More than half of people (58%) think the Government should be doing more to ensure musicians can work abroad post-Brexit, according to a poll.
New rules which came into force at the beginning of the year do not guarantee visa-free travel for musicians in the European Union (EU) and have prompted fears touring artists will incur large fees in many of the countries they visit.
A survey, commissioned UK Music, which represents the interests of the sector, suggested 7% disagreed with the statement that the Government should be doing more while 26% said they neither agreed nor disagreed.
Some 9% responded as “don’t knows”.
Younger voters were keenest to see more action, with 62% of 18 to 24-year-olds saying the Government is not doing enough to help musicians tour within the bloc.
A majority of over-65s held a similar view, with 54% saying the Government should do more.
Asked if the Government should be doing more to support the UK music industry in general, 56% agreed, with 8% disagreeing.
Research was conducted by pollsters Public First on June 9 and 10 with a sample size of 2,080.
Sir Elton John has warned musicians face a “looming catastrophe” because of post-Brexit travel restrictions while the Digital, Culture, Media and Sport Committee has held sessions scrutinising handling of negotiations with the EU.
UK Music chief executive Jamie Njoku-Goodwin said: “For months, the UK music industry has been calling for an urgent solution to the challenges facing British musicians and crews wanting to work and tour in Europe.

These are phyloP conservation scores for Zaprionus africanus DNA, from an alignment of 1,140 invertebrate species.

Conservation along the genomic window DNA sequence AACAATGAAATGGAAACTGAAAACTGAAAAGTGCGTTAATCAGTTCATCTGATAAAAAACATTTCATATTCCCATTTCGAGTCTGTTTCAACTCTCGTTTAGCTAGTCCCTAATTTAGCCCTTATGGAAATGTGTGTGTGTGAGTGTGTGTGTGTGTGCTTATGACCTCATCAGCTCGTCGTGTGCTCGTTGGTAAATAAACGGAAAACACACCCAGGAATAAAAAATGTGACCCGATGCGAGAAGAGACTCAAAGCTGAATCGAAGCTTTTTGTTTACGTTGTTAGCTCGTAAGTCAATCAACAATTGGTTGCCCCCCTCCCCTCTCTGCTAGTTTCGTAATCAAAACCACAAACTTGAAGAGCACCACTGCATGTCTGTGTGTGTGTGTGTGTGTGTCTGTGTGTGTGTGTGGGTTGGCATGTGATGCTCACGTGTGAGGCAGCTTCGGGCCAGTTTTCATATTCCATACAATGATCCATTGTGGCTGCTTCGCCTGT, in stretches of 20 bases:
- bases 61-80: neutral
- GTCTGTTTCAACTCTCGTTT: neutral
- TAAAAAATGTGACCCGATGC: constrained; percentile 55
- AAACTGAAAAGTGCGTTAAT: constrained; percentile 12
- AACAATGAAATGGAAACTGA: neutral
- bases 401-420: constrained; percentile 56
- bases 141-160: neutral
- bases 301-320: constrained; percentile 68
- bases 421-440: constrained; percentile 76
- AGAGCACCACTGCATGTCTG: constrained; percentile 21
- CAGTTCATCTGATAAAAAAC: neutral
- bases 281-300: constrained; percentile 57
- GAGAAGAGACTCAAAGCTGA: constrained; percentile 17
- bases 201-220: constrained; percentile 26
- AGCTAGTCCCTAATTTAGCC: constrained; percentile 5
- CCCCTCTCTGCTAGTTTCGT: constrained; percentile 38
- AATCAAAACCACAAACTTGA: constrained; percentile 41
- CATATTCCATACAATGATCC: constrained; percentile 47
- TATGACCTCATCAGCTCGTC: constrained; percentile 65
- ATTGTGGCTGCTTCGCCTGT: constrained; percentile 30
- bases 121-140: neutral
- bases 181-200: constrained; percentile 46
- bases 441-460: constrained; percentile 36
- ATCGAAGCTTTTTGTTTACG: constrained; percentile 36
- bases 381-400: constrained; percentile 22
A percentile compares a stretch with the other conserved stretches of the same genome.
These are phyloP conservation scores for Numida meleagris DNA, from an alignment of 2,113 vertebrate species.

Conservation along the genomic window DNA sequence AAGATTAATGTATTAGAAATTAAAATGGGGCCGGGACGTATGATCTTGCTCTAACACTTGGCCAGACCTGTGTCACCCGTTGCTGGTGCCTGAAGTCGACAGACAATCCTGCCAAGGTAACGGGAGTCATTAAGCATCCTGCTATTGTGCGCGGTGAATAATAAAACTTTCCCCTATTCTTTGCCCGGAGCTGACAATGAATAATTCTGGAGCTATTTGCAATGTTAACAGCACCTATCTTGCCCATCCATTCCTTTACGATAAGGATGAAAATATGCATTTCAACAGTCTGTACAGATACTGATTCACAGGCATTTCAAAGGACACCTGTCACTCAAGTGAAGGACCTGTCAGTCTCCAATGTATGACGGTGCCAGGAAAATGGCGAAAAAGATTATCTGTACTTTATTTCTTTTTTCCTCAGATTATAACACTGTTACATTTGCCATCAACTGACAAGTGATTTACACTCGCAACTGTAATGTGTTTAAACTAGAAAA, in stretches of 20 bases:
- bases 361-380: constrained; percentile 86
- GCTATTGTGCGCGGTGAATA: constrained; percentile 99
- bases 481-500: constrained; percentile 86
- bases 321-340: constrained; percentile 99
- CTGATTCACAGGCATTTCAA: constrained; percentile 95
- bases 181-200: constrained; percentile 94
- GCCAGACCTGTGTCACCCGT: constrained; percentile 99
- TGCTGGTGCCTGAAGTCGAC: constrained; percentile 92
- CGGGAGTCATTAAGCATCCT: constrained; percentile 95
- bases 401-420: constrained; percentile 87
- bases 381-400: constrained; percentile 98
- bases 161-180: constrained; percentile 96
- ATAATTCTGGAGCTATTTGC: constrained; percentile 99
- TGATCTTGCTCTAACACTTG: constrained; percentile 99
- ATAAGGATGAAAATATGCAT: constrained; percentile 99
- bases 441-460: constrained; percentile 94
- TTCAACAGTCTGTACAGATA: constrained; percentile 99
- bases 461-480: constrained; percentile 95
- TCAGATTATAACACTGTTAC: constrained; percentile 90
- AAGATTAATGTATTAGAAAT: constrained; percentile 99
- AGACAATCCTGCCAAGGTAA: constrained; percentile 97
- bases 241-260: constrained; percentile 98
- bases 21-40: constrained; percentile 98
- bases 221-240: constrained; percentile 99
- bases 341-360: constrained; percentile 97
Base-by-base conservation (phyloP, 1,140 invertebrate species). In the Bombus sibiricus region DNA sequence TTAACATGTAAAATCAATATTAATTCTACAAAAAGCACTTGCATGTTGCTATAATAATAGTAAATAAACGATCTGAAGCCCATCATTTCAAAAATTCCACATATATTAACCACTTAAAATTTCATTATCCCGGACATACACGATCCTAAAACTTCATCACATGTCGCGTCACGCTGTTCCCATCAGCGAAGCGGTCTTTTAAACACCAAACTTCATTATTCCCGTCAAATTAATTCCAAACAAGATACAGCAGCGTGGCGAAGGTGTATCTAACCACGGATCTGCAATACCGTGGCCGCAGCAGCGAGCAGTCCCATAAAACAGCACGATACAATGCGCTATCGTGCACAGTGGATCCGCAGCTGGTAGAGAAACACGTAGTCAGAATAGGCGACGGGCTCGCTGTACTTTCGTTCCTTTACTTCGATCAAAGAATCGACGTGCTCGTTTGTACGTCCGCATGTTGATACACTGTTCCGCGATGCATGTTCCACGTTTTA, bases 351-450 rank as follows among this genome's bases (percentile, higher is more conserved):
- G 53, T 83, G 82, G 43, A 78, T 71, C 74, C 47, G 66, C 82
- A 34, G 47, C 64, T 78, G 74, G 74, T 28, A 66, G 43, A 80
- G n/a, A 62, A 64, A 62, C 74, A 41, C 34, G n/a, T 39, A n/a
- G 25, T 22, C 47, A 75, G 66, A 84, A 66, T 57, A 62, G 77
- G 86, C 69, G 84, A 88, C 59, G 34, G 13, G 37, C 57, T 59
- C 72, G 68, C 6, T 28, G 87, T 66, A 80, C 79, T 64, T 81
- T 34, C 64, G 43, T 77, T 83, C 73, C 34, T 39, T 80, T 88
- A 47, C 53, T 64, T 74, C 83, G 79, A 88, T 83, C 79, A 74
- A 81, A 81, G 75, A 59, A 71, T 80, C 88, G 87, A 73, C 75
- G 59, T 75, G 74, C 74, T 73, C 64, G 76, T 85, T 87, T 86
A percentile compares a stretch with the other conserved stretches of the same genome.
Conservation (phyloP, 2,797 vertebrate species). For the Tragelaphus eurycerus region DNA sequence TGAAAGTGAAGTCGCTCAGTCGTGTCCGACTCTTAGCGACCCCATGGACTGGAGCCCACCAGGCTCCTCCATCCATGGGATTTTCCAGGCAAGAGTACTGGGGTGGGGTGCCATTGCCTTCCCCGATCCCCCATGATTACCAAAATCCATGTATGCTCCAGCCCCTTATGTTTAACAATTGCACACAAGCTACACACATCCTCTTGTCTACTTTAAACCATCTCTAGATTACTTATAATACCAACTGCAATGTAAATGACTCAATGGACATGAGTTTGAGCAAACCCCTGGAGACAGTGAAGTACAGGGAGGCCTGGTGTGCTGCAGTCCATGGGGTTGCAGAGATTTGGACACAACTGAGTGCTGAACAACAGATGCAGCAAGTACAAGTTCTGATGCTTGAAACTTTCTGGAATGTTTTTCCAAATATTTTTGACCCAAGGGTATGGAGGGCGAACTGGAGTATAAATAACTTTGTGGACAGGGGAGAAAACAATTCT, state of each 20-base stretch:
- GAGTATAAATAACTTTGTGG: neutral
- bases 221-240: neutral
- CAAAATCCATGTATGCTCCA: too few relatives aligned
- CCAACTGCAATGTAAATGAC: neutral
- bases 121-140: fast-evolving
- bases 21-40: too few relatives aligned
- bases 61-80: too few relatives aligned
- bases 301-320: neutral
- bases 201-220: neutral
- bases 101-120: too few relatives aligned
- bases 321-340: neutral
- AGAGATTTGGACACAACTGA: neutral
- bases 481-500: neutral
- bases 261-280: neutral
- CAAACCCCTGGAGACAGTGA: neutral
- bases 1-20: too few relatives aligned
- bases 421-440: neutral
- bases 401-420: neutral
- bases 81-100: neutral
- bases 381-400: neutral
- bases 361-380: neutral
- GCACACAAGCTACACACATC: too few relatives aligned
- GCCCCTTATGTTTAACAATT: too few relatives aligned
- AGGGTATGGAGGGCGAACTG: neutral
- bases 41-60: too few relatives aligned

“Now it’s clear that the public is behind us and voters want to see more action too.
“The Government has just proved in its trade deal with EEA member states that the visa barriers can be removed when enough political will is applied.
“Now they must do the same in negotiations with EU member states and ensure British musicians can work and tour in Europe with ease.”
Opera singer Jennifer Johnston said: “I am a British success story in classical music yet I now find my career in grave danger because of the issues surrounding visas and work permits post-Brexit.
“If European work disappears there is not enough work in the UK to sustain the numbers of British opera singers that exist.
“Those of us in my position acknowledge that we are a minority, but we are a high-profile minority, a world-class and highly successful aspect of British music exports.
“We deserve our voices to be heard in asking the UK and EU governments to return to the negotiating table.”
A Government spokeswoman said: “We want performers and other creative professionals to be able to tour easily abroad.
“Short-term, temporary visits for paid performances by UK performers are possible in at least 17 EU countries, including France, Germany and the Netherlands, without needing visas or work permits.
“However, we recognise the difficulties still being faced by the sector. That is why we are working closely with individual member states to encourage them to adopt a more flexible approach, in line with the UK’s own rules which allow creative professionals to tour easily here.”